You can see it just left of the batteries.
the Fuji FinePix 2600 Zoom
camera takes about three seconds to extend the lens and "warm
up" before you can start taking photos. The LCD is off by default
and there is no way to change that, so you have to hit Disp overtime
you want to turn it on. When you depress the shutter release button
halfway, the camera usually locks focus in under a second. When
you press it fully, the photo is taken after a noticeable lag of
almost a second. Shot-to-shot speed is very good -- you'll wait
about two seconds before you can take another photo.
in record mode
are many choices available for resolution and quality on the FP2600,
as this table explains:
photos on 16MB card (included)
photos on 64MB card (for reference)
(1600 x 1200)
(1280 x 960)
(640 x 480)
is no TIFF or RAW mode on the FinePix 2600, which isn't surprising
considering its cost.
menu system on the FinePix 2600 is all new, and pretty colorful
too. There are little tabs with different options, each with it's
own color. There is a manual mode, which essentially unlocks some
menu items. Strangely, manual mode locks out one useful option.
Anyhow, here are the menu choices:
(Auto, redeye reduction, forced flash, no flash, slow synchro)
(on/off) - 10 seconds - only in auto mode (!)
compensation (-1.5EV to +1.5EV in 0.3EV increments) - only
in manual mode
balance (auto, sunlight, shade, fluorescent x3, incandescent)
- only in manual mode
Setup (LCD brightness, auto/manual mode, quality)
take a look at our photo tests now.
FP2600 did a great job at the macro test. The colors on the figure
are correct, and the image is sharp. The focal range in macro mode
is 10 - 80cm on the FinePix.
with all point-and-shoot cameras, the FinePix didn't fare too well
in the night shot test. The lens is rather "slow", and
since you can't set the shutter speed manually, there's not much
you can do about it. In the shot above, I even cranked the exposure
compensation all the way up.
I was pleased with the photo quality on the FinePix 2600. Images were
usually sharp, and colors were accurate. I didn't see any major purple
fringing (chromatic aberrations) either. Take a look at the photo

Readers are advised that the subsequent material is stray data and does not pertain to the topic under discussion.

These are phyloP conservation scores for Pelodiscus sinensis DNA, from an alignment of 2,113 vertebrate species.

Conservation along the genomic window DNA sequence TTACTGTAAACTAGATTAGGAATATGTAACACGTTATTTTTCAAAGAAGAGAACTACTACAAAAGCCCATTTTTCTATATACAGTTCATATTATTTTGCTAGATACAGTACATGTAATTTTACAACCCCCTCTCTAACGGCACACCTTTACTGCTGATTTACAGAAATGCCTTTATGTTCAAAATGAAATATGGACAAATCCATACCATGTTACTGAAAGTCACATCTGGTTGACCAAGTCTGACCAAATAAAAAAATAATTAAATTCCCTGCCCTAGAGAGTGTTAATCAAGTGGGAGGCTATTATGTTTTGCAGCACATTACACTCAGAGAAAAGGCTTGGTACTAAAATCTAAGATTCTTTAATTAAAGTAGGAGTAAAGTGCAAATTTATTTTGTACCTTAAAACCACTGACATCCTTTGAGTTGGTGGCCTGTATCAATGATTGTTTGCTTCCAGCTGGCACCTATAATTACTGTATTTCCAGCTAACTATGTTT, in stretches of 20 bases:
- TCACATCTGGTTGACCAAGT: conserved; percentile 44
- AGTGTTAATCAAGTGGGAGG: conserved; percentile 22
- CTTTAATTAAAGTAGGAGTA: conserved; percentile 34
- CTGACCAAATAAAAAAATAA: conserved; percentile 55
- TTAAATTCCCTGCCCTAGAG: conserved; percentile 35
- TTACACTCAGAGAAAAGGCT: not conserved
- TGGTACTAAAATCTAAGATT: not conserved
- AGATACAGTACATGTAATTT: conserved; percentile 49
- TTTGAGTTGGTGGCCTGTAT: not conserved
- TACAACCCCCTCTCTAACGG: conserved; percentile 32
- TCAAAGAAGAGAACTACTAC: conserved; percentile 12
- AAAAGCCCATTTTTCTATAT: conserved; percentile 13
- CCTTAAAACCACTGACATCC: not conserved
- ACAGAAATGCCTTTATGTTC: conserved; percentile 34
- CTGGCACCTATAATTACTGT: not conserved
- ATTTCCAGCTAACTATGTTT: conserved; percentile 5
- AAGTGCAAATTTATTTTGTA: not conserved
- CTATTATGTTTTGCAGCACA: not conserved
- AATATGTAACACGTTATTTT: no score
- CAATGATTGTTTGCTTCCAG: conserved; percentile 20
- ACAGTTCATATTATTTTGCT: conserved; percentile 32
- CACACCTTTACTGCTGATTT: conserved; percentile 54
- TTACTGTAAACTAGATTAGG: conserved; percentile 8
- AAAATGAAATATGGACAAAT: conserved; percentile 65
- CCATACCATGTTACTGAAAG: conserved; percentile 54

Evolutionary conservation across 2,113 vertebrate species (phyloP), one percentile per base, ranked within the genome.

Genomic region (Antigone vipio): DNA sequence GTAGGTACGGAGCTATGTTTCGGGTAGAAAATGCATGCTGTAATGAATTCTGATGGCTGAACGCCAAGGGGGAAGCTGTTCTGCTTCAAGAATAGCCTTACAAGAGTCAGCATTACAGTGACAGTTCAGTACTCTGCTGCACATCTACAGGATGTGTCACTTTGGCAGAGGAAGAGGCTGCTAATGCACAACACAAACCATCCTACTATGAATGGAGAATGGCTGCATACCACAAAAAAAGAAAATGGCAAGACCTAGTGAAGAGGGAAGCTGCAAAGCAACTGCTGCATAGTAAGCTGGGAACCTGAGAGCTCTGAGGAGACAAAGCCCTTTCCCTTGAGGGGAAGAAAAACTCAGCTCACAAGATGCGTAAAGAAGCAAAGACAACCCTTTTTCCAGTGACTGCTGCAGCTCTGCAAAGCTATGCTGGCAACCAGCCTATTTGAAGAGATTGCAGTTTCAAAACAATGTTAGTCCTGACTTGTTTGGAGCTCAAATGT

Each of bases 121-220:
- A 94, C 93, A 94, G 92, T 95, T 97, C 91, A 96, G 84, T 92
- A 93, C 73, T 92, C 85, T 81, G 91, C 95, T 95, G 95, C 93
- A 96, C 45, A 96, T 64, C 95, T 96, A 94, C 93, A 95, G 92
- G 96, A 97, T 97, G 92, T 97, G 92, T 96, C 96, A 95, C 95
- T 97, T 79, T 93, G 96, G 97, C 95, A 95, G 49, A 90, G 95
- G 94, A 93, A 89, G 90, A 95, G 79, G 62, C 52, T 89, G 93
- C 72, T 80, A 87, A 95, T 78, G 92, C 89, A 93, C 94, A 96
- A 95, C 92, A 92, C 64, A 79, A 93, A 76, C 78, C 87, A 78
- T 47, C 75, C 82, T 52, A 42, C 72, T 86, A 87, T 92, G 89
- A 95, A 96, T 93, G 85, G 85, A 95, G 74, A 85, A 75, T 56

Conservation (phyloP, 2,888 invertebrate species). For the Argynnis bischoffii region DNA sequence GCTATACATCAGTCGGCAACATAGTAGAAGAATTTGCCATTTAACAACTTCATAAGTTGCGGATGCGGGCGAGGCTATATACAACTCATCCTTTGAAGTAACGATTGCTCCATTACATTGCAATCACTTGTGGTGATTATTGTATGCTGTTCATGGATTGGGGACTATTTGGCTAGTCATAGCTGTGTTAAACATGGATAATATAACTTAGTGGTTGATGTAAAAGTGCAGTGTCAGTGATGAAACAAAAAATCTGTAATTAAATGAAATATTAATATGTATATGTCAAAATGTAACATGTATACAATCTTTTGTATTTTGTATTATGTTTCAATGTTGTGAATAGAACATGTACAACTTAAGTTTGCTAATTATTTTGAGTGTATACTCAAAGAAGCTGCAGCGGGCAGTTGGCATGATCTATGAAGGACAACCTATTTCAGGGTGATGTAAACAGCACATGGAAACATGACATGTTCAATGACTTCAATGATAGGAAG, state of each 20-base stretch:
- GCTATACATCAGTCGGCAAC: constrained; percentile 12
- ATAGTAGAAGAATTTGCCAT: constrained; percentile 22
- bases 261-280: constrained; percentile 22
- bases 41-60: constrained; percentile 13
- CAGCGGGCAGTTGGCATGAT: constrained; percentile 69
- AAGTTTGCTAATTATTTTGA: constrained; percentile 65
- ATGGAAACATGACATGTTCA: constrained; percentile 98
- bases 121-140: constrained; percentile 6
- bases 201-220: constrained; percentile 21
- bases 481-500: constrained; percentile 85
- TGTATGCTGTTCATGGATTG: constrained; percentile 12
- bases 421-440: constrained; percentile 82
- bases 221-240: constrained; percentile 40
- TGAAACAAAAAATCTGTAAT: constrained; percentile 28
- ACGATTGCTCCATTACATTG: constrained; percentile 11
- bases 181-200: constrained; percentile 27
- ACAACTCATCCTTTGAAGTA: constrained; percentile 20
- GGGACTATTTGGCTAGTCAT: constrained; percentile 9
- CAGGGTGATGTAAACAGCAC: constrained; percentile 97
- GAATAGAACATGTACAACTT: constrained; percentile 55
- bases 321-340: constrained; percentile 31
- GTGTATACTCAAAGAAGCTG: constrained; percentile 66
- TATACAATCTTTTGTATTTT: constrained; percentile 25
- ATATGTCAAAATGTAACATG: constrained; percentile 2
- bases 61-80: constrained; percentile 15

gallery and judge for yourself.
FinePix 2600Z can record movies as long as 20 seconds, at 320 x
240 and 10 frames per second. No sound is recorded during filming
since the camera lacks a microphone.
in movie mode, the camera is locked at wide-angle, and only the
digital zoom can be used.
camera can hold about 94 seconds of total video on the included
a quick sample movie:
to play movie (AVI format, 1.6MB)
FinePix 2600's playback mode has all the basic features that you'd
expect. That includes thumbnail mode, DPOF print marking, and zoom
and scroll. One basic feature that I was surprised not to see is
image protection so you don't accidentally delete important photos.
Another feature that I would've liked is the ability to rotate photos
zoom and scroll feature, as I call it, lets you zoom in as much
as 5X into your photo, and then scroll around in it.
between photos takes just over two seconds. When you want to delete
photos, you can do one at a time, or all. There is no way to delete
a selected group of images.
addition, there isn't any information about your photos, other than
their number and time they were taken.
Does it Compare?
think the interest in Fuji's FinePix 2600 Zoom is justified. It's
a fine, entry-level optical zoom camera. While it's fairly limited
when it comes to manual controls, it's intuitive menus make it very
easy to use. The photo quality is quite good, and it's nice to have
a 3X optical zoom on a $299 camera. Also, I appreciate Fuji including
both a large SmartMedia card as well as rechargeable batteries with
the camera. On the downside, the playback mode is limited, and there
is noticeable shutter lag. Overall though, I think the camera is
a good buy, considering what you get for a low price.
good photo quality
value - 3X optical zoom for under $300
system intuitive, easy to use
be used for videoconferencing - though Windows only
I didn't care for:
a little dark
Playback mode could have more features
sound in movie mode
entry-level cameras zoom cameras worth looking at include the Canon
FinePix 2800 Zoom, Kodak
DX3600, Olympus Brio
D-150Z and D-510Z,
DSC-P50, and the Toshiba
always, I recommend a trip to your local camera store to try out
the FinePix 2600Z and its competitors before you buy!
how does the photo quality stand up? Check out the sample photos
in our photo gallery!
a second opinion?
sure to read Steves
Digicams review of the FinePix 2600 Zoom.
welcomes your comments or questions. Send them to firstname.lastname@example.org.
Due to my limited resources, please do not e-mail me asking for
a personal recommendation.